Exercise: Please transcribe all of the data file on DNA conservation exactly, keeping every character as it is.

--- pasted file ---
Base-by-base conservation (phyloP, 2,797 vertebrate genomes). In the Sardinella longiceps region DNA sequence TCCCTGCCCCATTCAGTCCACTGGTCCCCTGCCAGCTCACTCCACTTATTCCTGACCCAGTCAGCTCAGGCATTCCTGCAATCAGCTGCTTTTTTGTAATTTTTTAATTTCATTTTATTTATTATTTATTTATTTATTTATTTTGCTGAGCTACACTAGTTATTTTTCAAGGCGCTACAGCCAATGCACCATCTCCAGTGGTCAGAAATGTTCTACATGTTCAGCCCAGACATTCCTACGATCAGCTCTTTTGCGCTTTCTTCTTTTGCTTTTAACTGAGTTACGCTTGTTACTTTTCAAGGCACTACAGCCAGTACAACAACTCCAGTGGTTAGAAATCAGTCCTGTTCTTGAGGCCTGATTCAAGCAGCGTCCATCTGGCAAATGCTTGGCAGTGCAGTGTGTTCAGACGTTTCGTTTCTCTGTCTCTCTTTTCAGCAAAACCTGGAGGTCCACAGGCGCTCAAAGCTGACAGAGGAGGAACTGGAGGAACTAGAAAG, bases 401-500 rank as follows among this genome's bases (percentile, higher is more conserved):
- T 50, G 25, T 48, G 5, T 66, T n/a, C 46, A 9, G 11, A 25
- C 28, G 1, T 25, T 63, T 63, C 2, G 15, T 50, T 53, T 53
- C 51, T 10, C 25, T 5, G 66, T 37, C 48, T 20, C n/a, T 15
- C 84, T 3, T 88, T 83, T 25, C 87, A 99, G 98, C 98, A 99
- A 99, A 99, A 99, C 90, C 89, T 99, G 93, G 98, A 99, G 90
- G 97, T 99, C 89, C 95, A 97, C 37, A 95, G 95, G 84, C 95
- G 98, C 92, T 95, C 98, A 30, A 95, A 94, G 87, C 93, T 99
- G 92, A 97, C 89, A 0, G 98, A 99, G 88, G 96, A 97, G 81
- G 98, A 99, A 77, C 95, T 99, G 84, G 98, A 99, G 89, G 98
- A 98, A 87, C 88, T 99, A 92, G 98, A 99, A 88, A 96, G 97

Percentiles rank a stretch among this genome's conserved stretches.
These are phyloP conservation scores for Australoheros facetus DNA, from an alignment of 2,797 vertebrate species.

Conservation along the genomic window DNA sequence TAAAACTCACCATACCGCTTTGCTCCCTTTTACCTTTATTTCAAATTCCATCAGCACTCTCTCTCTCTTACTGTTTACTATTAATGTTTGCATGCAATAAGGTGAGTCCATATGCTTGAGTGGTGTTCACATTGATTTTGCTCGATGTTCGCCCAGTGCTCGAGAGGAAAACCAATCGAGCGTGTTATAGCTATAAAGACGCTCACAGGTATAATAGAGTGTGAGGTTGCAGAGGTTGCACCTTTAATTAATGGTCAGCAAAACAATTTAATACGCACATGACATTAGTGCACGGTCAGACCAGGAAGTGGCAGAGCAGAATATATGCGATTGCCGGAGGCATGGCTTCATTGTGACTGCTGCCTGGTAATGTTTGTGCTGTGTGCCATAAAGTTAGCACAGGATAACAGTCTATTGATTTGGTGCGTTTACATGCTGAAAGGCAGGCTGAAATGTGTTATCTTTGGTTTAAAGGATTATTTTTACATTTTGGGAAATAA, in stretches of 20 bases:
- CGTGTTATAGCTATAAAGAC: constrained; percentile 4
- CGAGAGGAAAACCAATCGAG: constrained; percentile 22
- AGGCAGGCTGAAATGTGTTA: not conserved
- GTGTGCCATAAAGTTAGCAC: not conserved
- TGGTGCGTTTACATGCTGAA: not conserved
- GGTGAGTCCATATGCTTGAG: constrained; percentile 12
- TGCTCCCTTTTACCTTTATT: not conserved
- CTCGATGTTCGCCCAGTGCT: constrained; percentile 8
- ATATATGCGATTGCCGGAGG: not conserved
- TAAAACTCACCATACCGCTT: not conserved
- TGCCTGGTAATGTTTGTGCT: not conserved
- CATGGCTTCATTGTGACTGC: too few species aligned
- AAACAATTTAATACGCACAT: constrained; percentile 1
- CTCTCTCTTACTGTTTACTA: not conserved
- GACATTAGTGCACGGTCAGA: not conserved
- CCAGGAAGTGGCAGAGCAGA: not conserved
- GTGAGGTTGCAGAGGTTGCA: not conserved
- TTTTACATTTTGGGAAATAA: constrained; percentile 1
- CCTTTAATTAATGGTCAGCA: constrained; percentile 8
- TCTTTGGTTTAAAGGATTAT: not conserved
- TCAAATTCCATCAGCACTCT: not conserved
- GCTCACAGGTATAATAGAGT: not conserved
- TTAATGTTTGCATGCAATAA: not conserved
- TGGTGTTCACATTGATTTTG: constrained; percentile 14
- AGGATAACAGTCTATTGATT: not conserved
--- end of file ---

Base-by-base conservation (phyloP, 2,797 vertebrate genomes). In the Sardinella longiceps region DNA sequence TCCCTGCCCCATTCAGTCCACTGGTCCCCTGCCAGCTCACTCCACTTATTCCTGACCCAGTCAGCTCAGGCATTCCTGCAATCAGCTGCTTTTTTGTAATTTTTTAATTTCATTTTATTTATTATTTATTTATTTATTTATTTTGCTGAGCTACACTAGTTATTTTTCAAGGCGCTACAGCCAATGCACCATCTCCAGTGGTCAGAAATGTTCTACATGTTCAGCCCAGACATTCCTACGATCAGCTCTTTTGCGCTTTCTTCTTTTGCTTTTAACTGAGTTACGCTTGTTACTTTTCAAGGCACTACAGCCAGTACAACAACTCCAGTGGTTAGAAATCAGTCCTGTTCTTGAGGCCTGATTCAAGCAGCGTCCATCTGGCAAATGCTTGGCAGTGCAGTGTGTTCAGACGTTTCGTTTCTCTGTCTCTCTTTTCAGCAAAACCTGGAGGTCCACAGGCGCTCAAAGCTGACAGAGGAGGAACTGGAGGAACTAGAAAG, bases 401-500 rank as follows among this genome's bases (percentile, higher is more conserved):
- T 50, G 25, T 48, G 5, T 66, T n/a, C 46, A 9, G 11, A 25
- C 28, G 1, T 25, T 63, T 63, C 2, G 15, T 50, T 53, T 53
- C 51, T 10, C 25, T 5, G 66, T 37, C 48, T 20, C n/a, T 15
- C 84, T 3, T 88, T 83, T 25, C 87, A 99, G 98, C 98, A 99
- A 99, A 99, A 99, C 90, C 89, T 99, G 93, G 98, A 99, G 90
- G 97, T 99, C 89, C 95, A 97, C 37, A 95, G 95, G 84, C 95
- G 98, C 92, T 95, C 98, A 30, A 95, A 94, G 87, C 93, T 99
- G 92, A 97, C 89, A 0, G 98, A 99, G 88, G 96, A 97, G 81
- G 98, A 99, A 77, C 95, T 99, G 84, G 98, A 99, G 89, G 98
- A 98, A 87, C 88, T 99, A 92, G 98, A 99, A 88, A 96, G 97

Percentiles rank a stretch among this genome's conserved stretches.
These are phyloP conservation scores for Australoheros facetus DNA, from an alignment of 2,797 vertebrate species.

Conservation along the genomic window DNA sequence TAAAACTCACCATACCGCTTTGCTCCCTTTTACCTTTATTTCAAATTCCATCAGCACTCTCTCTCTCTTACTGTTTACTATTAATGTTTGCATGCAATAAGGTGAGTCCATATGCTTGAGTGGTGTTCACATTGATTTTGCTCGATGTTCGCCCAGTGCTCGAGAGGAAAACCAATCGAGCGTGTTATAGCTATAAAGACGCTCACAGGTATAATAGAGTGTGAGGTTGCAGAGGTTGCACCTTTAATTAATGGTCAGCAAAACAATTTAATACGCACATGACATTAGTGCACGGTCAGACCAGGAAGTGGCAGAGCAGAATATATGCGATTGCCGGAGGCATGGCTTCATTGTGACTGCTGCCTGGTAATGTTTGTGCTGTGTGCCATAAAGTTAGCACAGGATAACAGTCTATTGATTTGGTGCGTTTACATGCTGAAAGGCAGGCTGAAATGTGTTATCTTTGGTTTAAAGGATTATTTTTACATTTTGGGAAATAA, in stretches of 20 bases:
- CGTGTTATAGCTATAAAGAC: constrained; percentile 4
- CGAGAGGAAAACCAATCGAG: constrained; percentile 22
- AGGCAGGCTGAAATGTGTTA: not conserved
- GTGTGCCATAAAGTTAGCAC: not conserved
- TGGTGCGTTTACATGCTGAA: not conserved
- GGTGAGTCCATATGCTTGAG: constrained; percentile 12
- TGCTCCCTTTTACCTTTATT: not conserved
- CTCGATGTTCGCCCAGTGCT: constrained; percentile 8
- ATATATGCGATTGCCGGAGG: not conserved
- TAAAACTCACCATACCGCTT: not conserved
- TGCCTGGTAATGTTTGTGCT: not conserved
- CATGGCTTCATTGTGACTGC: too few species aligned
- AAACAATTTAATACGCACAT: constrained; percentile 1
- CTCTCTCTTACTGTTTACTA: not conserved
- GACATTAGTGCACGGTCAGA: not conserved
- CCAGGAAGTGGCAGAGCAGA: not conserved
- GTGAGGTTGCAGAGGTTGCA: not conserved
- TTTTACATTTTGGGAAATAA: constrained; percentile 1
- CCTTTAATTAATGGTCAGCA: constrained; percentile 8
- TCTTTGGTTTAAAGGATTAT: not conserved
- TCAAATTCCATCAGCACTCT: not conserved
- GCTCACAGGTATAATAGAGT: not conserved
- TTAATGTTTGCATGCAATAA: not conserved
- TGGTGTTCACATTGATTTTG: constrained; percentile 14
- AGGATAACAGTCTATTGATT: not conserved